EAST TAMPA — Things buried in cemeteries are meant to stay in the ground and rest in peace.
Anything uprooted preys on people's fears. It's why horror movies are made and why there's such hue and cry about grave robbing.
So whoever's stealing the Italian Club Cemetery's plants is evoking some serious surprise and disgust from all its members.
"Some lowlife," said Sam Manna, president of the Italian Club Cemetery Committee.
A decade ago, the Italian Club set out to restore its historic cemetery, a unique plot that holds the bodies of some of the first recorded Italian immigrants.
Members started a repair fund, sealed loose tombs, fixed broken vases and re-erected some of the colorful mosaic tile gravestones that a Sicilian immigrant invented in 1906.
About a year ago, the club planted almost 40 yellow ixoras in front of the mausoleum to help brighten the gray cemetery at 24th Avenue and 26th Street.
Two weeks ago, someone jumped the cemetery's fence at dusk and dug up flowering plants over the course of four nights. The thief also took some crotons, which are shrubs with colorful leaves.
"We take a lot of pride in that community," said Manna, who estimated the loss at $200. "It's disturbing that we keep putting money into it for perpetual care and people come in and take from it. We're trying to be good neighbors."
It wasn't the first theft. About a year and a half ago, someone took a similar number of plants. A month ago, someone stole a few after taking a gate off its hinges. Someone also recently broke into the chained mausoleum and stole a gas lawn mower and some weed killer. Trash cans have also been taken after their contents were left dumped on the cemetery grounds.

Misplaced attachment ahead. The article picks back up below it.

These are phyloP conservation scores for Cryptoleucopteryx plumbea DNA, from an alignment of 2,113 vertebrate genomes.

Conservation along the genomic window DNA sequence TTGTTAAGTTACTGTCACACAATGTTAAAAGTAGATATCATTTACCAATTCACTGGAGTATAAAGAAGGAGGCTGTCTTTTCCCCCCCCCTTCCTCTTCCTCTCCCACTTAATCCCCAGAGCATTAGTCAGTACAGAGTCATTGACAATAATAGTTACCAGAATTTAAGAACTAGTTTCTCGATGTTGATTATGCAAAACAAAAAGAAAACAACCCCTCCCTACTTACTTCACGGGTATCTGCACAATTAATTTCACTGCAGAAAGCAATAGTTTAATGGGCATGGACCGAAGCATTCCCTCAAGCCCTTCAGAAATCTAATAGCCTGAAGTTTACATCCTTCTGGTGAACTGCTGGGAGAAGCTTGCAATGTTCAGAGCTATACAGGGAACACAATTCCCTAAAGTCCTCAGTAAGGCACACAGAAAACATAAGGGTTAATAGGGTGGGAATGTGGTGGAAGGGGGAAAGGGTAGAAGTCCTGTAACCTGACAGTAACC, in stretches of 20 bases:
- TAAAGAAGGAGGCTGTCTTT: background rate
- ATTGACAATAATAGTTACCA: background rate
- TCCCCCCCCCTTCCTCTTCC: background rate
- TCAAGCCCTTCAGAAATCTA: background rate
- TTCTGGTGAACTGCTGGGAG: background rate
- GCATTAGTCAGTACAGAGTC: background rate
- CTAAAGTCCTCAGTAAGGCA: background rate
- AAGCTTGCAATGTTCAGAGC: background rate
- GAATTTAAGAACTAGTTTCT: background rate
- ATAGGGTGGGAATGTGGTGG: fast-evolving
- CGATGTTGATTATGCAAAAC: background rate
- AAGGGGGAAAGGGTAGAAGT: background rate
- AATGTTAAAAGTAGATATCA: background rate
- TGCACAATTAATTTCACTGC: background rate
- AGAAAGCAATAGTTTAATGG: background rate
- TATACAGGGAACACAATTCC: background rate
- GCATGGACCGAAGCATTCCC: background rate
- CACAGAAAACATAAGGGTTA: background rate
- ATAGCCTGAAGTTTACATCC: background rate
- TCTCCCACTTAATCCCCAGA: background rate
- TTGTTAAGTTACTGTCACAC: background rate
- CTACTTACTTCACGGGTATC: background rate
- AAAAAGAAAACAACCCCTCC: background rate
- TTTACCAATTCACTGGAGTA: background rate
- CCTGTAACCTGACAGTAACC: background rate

Manna theorized that the plants are being resold.
"I don't know who is taking the plants or why but I wish it would stop," he said. "It truly is one of those historic cemeteries in the city that we're trying to maintain."
Formally named L'Unione Italiana Cemetery, the cemetery was established in 1896. The Italian Club bought the land from the family of Blanche Armwood, an educator and black civil rights leader, who was buried there in 1939.
Most of the plots are filled by Italians. The cemetery is still active, open to Italian Club members and the public for burials.
Groundskeeper Paul Smith, who opens the cemetery gates each morning, said the plant thief seemed to strike for four straight nights because Smith noticed more and more plants disappearing each morning. The plant digger apparently pulled out flowers and discarded them on the ground if they weren't top quality.
"They took the choice ones that are very nice," Smith said while standing at the base of an oak tree marked by holes in the red mulch.
In the past, Smith said he has called the police when he noticed trespassers. But the Italian Club didn't file police reports this time around.
"I'm not trying to belittle the police department," Manna said, "but how do you track down a plant thief?"
A spokeswoman for Tampa police said they are unaware of any rashes of plant thefts.
Manna said the club will wait until the cemetery committee's next meeting, in September, to decide whether to replant.
Officials have locked up the grounds' trash cans for now and hope to come up with a better security plan in a couple of months.
"I don't have any ideas now," Manna said.
Justin George can be reached at (813) 226-3368 or firstname.lastname@example.org.